• It is and it isn’t. There’s closure… sort of. The Fire Walk with Me movie (which is a prequel, but absolutely has to be watched last) brings things around full-circle, and makes for a fitting capper.

        David Lynch’s original plan for Twin Peaks was that he never wanted to find the killer. What he was interested in was the town and the characters. The murder mystery was just a backdrop to play all that off. It was the network that insisted he resolve the mystery.

        That happens in the middle of the second season, and is VERY satisfying. The problem is that the show dragged on for another half season beyond that, and really lost its direction for a while before figuring out exactly what it was going to be without the central mystery hanging over it anymore.

        Even so, it’s an incredible series. For as many imitators as it’s had over the years (including The Killing), nothing has ever come close to duplicating it.

  2. It is in a way, but the way the show is structured all around sort of calls for it. You can tell right off the bat that there is no way they’ll be able to wrap it up. Personally I think the first season is absolutely brilliant, and it could have ended right there, no resolution, leave us wanting more. the second season has moments of greatness but runs a little long and gets away from the point a bit (also the less satisfying ending.) You should give it a shot, if the first couple episodes don’t pull you in forget about it.

    • Aaron Peck

      I’ll give it a whirl when I can. I don’t have Netflix so I’ll have to find a different way to watch. My busy watching schedule hardly provides me the time to fit in an extra TV series just for fun, but I’ll try.

  3. Mike Attebery

    Even though the show is mostly shot in Vancouver, they have tons of great shots around Seattle. They’ve been wandering around every neighhorhood I frequent in the city. The Greenwood Morgue does not exist however. I live in Greenwood/Phinney Ridge, and while Greenwood started out as a cemetery, it’s actually a nice place, free of body refrigerators as far as I know. Of course, we are talking about Seattle, serial killer central.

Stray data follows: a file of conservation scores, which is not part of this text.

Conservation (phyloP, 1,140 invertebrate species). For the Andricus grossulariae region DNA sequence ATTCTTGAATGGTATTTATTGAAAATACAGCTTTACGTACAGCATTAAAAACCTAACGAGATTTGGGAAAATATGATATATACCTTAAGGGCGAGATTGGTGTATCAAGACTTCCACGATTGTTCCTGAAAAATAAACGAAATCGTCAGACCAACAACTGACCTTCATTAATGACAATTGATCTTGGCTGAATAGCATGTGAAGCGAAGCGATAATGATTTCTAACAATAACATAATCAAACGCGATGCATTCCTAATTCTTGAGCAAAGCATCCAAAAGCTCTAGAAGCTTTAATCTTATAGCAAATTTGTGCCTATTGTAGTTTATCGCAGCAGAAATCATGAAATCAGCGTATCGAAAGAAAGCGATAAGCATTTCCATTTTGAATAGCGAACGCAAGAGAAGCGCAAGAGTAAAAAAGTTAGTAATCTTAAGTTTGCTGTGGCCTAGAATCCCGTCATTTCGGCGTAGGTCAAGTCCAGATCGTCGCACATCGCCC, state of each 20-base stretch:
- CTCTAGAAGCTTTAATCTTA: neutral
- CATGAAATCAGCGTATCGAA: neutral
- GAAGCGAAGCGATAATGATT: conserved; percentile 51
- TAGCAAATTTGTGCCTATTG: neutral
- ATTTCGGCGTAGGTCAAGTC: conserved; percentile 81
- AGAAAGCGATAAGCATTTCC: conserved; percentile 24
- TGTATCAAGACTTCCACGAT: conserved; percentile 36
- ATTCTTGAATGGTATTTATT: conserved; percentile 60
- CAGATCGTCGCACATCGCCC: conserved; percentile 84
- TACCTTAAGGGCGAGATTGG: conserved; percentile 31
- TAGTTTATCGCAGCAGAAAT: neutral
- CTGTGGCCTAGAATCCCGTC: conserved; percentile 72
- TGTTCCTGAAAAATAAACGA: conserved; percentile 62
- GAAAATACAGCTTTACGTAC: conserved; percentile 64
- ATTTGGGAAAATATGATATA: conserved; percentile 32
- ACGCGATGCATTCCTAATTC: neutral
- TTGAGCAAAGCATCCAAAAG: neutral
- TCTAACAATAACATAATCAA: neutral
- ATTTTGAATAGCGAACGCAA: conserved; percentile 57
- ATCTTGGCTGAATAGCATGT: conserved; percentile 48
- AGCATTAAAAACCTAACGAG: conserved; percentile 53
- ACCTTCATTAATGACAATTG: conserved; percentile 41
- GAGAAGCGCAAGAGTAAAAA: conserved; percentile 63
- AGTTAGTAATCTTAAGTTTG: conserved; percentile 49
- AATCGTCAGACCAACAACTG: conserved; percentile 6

4. Watched it tonight. There are some surface similarities to Twin Peaks, which I think the creators kind of acknowledge in the beginning, where it looks like the main character is going to find a body washed up on the lake shore. But that’s just a fake-out, and the show goes a completely different direction. Other than that, you’re right that it’s not Lynchian at all. Very good episode, though. I’m interested enough to watch more.

    You weren’t kidding about the crap quality of AMC’s HD feed. Artifacts everywhere, and the background ambient noises totally drowned out the whole soundtrack, just like you said. Yikes!

    • Aaron Peck

      What cable service do you have? I was thinking that it may just be bad on Comcast, but I’m wondering if it’s just bad no matter what provider you have. But, yeah, that sound mix is just ear-screechingly awful. It drives me absolutely batty.

      Something I didn’t mention in my recap is that I like the choice of Mireille Enos as Det. Linden. She’s not your typical hot looking skinny woman detective that’s in just about every other police show that features a main woman character. It’s a very nice change, and adds to the realism. She looks like she hasn’t slept in weeks.

      • I also have Comcast, and I had to watch this On Demand to get it in HD at all since I erroneously recorded the SD feed. As I recall, The Walking Dead also looks pretty crappy, but I don’t remember having these sort of audio issues.

        It’s not the show’s fault or the actress’s, but every time I look at her I see the Marquant twins from Big Love.

        I liked that her idiot partner turned out to be less dumb than he looks at the end.

        • Aaron Peck

          Yeah. Totally agree about her partner. I was afraid for about two seconds that the show was going to go off the deep end during that pot smoking sequence where the detective looked like he was creepily hitting on those school girls. I was thinking, oh please, don’t do this. Not when you’ve built such a great looking and feeling show. Don’t make this guy into some creepy douche, but it worked out. Whew!